The University of Southampton
Engineering and the Environment

Research project: Advanced non-volatile memories based on resistive switching

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Resistance non-volatile memory promises great potential to replace conventional flash memories and random access memories in the near future.

Project Overview

Non-volatile memory device
Non-volatile memory device

Resistance memories (RMs) usually have simple metal-solid electrolyte-metal stack structures and on/off states are distinguished by stable low/high resistance electrically achieved between the metal electrodes. Key advantages of RMs include low power and fast speed operation, high scalability and CMOS compatibility, making it the most promising candidate for future universal memory. Despite a recent surge of research in this rapidly developing field, clear winners for RMs are yet to be found. Main challenges lie in the development of advanced solid electrolytes and optimization of device structures.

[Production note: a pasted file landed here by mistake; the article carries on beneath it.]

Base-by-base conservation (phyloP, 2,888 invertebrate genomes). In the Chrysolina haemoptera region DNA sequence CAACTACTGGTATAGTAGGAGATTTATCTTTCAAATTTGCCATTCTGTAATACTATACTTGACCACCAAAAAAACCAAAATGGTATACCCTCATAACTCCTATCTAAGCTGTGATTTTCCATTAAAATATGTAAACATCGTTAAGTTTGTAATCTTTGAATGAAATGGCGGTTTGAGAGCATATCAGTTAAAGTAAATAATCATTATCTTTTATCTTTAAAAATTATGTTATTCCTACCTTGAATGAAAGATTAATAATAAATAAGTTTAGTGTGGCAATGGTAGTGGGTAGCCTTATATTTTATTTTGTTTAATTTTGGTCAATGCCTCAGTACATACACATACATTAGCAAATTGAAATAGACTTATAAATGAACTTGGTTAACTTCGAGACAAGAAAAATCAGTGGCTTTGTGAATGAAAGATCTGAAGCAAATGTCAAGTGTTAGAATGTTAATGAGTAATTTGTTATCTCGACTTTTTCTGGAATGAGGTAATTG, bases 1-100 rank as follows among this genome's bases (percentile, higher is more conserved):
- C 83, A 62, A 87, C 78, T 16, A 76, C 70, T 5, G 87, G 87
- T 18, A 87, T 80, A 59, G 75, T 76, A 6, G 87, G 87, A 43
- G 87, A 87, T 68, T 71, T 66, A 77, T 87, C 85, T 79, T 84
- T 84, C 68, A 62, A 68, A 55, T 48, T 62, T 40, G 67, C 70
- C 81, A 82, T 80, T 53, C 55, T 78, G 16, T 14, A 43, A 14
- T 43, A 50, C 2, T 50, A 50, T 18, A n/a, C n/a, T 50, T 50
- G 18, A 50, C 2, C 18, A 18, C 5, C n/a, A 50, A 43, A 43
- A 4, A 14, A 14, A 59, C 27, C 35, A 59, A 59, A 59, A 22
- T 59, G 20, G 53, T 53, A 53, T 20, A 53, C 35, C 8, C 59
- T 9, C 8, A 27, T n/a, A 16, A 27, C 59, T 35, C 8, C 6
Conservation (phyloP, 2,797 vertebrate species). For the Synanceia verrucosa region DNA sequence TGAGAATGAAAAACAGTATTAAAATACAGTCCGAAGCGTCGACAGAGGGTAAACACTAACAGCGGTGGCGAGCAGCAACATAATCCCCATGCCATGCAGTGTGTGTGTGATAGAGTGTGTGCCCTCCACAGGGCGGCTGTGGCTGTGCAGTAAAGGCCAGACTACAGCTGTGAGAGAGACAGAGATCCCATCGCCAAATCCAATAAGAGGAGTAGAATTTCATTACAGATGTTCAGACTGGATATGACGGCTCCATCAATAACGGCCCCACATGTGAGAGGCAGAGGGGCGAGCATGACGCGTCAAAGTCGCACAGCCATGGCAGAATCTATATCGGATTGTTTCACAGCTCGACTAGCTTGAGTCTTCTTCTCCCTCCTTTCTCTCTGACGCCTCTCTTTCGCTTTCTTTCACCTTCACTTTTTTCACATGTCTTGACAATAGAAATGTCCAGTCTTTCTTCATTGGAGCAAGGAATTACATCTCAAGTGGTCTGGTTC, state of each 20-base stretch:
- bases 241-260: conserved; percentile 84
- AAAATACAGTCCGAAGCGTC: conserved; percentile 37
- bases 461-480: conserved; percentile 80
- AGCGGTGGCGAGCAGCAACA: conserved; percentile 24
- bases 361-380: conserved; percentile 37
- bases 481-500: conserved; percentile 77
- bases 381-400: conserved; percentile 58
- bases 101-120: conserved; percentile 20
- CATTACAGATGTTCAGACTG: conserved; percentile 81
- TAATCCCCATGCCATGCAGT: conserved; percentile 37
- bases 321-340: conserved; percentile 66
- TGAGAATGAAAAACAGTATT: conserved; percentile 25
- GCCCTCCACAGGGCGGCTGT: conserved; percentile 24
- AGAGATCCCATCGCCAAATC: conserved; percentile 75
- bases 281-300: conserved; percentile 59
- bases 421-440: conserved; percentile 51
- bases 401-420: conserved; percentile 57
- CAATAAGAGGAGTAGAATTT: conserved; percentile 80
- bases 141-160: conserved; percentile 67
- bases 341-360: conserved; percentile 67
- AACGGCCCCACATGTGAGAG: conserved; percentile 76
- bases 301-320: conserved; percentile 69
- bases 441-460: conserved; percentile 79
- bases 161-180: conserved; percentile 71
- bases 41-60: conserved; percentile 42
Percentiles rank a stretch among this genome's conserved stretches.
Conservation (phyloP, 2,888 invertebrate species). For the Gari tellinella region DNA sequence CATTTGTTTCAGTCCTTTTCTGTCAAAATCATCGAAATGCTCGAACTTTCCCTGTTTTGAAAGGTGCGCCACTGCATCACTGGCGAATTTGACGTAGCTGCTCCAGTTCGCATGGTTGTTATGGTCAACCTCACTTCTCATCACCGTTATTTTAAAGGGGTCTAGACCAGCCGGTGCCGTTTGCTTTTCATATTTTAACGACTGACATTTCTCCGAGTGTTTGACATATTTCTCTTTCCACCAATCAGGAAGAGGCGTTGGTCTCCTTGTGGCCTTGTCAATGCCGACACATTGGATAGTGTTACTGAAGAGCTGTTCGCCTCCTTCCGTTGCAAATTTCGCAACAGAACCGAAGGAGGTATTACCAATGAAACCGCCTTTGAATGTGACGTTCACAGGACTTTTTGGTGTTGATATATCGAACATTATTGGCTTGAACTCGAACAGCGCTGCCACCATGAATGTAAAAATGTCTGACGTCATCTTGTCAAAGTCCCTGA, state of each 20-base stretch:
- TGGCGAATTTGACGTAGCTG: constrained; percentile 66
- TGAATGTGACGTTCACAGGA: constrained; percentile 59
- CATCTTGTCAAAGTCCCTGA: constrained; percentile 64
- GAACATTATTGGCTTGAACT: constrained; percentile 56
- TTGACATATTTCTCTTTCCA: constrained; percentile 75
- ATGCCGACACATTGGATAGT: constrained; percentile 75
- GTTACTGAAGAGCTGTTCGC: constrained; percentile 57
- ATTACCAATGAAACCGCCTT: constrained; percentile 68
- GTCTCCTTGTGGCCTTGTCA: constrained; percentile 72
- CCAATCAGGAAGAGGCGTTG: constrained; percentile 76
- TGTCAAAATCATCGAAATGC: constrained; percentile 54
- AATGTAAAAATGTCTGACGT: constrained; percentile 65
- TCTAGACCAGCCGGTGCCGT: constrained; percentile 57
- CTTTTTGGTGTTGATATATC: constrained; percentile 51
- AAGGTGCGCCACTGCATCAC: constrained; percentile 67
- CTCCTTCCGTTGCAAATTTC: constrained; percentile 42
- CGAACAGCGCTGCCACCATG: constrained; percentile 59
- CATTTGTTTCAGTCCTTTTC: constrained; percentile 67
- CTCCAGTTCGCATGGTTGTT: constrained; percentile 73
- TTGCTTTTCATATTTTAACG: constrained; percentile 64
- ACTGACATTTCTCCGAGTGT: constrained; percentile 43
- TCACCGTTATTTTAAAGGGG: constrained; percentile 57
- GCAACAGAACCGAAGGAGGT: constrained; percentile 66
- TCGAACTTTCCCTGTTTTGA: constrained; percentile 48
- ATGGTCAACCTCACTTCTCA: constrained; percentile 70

Resistive switching behaviour
Resistive switching behaviour

This project aims at development of such resistance memories with innovative solid electrolyte materials and device designs. This interdisciplinary project will involve thin film electronic material development as well as device design, fabrication and testing. The results also underline the studies of relevant resistive switching mechanisms.

Associated research themes

Nano Research Group

Related research groups

Engineering Materials


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